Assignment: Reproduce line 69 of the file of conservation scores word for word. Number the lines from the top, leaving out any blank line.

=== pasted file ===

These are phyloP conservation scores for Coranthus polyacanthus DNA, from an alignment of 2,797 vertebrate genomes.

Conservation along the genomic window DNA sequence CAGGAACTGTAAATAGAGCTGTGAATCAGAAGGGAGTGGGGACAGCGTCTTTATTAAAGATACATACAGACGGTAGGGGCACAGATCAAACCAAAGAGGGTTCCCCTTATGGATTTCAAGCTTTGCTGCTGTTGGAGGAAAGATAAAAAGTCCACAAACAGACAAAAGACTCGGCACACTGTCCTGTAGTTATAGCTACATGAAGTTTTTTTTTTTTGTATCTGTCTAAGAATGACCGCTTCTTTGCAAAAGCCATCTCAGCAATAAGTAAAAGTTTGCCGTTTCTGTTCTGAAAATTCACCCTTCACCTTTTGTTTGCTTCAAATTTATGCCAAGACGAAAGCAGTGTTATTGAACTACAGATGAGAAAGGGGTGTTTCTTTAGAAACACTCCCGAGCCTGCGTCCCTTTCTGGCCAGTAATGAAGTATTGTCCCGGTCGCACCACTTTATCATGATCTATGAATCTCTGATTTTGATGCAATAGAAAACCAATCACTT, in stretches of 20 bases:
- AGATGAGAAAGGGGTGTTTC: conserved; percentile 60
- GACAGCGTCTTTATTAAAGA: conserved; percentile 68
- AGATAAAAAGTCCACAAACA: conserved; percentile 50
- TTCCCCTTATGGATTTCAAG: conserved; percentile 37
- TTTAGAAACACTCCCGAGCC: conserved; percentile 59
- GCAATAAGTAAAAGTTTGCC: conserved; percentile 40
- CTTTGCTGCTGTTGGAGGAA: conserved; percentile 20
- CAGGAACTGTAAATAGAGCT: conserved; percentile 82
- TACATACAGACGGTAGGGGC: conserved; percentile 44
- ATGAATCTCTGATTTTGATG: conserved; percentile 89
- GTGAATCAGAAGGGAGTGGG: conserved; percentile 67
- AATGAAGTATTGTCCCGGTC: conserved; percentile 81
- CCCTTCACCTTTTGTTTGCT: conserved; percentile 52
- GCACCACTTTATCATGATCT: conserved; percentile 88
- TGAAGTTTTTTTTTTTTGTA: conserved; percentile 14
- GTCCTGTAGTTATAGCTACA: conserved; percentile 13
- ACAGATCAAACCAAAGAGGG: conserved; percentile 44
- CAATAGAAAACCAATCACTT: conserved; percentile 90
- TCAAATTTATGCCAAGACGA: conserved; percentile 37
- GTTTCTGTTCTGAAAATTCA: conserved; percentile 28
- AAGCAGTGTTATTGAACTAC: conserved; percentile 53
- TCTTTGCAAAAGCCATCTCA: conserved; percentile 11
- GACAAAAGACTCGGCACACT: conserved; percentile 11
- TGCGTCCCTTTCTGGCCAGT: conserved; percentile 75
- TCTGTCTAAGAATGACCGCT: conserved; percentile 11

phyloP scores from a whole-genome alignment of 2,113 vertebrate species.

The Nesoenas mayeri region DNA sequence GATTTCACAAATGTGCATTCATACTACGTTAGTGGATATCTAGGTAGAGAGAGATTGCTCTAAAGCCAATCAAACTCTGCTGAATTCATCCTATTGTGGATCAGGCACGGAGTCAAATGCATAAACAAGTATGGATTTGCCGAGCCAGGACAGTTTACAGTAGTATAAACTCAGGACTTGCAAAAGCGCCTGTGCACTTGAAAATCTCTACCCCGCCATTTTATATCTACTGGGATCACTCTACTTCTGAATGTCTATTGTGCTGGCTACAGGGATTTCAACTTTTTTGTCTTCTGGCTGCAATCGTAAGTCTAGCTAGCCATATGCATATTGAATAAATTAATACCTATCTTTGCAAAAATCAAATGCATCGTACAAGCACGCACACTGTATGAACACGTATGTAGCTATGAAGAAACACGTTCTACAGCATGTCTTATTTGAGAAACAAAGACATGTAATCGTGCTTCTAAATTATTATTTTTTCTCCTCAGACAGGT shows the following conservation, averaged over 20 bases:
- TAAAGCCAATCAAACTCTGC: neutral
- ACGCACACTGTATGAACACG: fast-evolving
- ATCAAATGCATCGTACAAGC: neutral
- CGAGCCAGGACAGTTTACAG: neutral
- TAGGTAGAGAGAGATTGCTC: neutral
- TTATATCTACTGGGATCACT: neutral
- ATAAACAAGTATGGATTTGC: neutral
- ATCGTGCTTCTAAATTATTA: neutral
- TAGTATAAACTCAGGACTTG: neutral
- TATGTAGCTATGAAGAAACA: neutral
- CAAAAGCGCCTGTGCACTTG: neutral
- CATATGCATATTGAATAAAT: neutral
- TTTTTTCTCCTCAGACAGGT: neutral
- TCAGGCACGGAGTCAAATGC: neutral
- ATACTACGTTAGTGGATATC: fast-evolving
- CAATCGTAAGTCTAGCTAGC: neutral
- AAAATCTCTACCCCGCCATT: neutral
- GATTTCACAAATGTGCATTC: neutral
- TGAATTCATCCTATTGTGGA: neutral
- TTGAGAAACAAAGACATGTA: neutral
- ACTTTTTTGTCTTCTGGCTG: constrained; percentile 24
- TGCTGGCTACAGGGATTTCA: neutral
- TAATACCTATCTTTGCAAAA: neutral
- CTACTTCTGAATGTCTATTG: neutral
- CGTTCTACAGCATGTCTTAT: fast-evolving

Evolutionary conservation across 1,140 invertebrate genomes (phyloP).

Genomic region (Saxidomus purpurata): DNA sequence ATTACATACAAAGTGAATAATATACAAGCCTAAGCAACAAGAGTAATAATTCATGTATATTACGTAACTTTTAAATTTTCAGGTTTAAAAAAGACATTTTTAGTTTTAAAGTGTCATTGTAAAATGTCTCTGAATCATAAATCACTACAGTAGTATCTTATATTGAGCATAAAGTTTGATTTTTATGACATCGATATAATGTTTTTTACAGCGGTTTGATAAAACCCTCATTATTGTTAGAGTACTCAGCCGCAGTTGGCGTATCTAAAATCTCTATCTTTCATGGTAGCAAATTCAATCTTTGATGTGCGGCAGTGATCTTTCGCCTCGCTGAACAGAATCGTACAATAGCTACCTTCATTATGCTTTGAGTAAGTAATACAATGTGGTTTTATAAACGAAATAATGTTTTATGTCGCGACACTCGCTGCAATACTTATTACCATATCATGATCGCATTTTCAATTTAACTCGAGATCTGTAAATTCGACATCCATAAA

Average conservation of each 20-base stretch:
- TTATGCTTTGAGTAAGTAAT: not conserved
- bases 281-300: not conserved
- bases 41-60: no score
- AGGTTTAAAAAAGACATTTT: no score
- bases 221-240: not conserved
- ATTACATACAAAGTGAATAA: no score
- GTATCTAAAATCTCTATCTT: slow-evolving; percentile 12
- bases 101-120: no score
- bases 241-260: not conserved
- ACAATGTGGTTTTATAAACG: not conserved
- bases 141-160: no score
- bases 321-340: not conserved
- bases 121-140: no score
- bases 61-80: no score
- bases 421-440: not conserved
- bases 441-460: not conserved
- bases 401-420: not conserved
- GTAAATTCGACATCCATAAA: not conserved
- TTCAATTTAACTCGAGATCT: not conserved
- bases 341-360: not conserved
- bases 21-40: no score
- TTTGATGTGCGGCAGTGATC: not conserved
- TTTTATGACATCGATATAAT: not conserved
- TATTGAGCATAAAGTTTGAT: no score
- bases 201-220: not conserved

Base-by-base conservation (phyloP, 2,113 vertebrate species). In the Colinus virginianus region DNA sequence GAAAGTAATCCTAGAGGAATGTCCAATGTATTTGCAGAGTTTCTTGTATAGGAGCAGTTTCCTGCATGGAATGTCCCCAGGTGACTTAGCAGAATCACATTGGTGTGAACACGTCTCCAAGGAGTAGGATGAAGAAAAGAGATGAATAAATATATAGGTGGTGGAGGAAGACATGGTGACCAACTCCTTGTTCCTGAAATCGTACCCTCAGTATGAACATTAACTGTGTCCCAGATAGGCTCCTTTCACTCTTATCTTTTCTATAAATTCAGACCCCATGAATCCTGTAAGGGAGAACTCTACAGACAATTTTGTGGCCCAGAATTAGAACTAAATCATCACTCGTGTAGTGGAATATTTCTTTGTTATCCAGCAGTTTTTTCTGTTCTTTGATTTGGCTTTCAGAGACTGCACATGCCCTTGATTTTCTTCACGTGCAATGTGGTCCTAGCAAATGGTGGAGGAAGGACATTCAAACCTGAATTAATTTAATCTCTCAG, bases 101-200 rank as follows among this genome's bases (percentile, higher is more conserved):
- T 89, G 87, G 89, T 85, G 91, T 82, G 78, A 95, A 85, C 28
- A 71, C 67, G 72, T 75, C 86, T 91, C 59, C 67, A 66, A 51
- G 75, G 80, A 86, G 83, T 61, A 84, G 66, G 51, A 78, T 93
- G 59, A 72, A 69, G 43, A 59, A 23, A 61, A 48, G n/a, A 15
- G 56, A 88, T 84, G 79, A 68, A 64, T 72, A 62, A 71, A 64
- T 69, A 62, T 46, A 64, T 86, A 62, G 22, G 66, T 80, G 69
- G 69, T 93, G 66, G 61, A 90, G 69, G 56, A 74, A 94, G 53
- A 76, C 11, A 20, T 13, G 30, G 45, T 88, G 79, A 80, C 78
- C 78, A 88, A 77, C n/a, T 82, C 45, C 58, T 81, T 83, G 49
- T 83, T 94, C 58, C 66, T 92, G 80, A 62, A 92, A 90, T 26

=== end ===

- bases 321-340: not conserved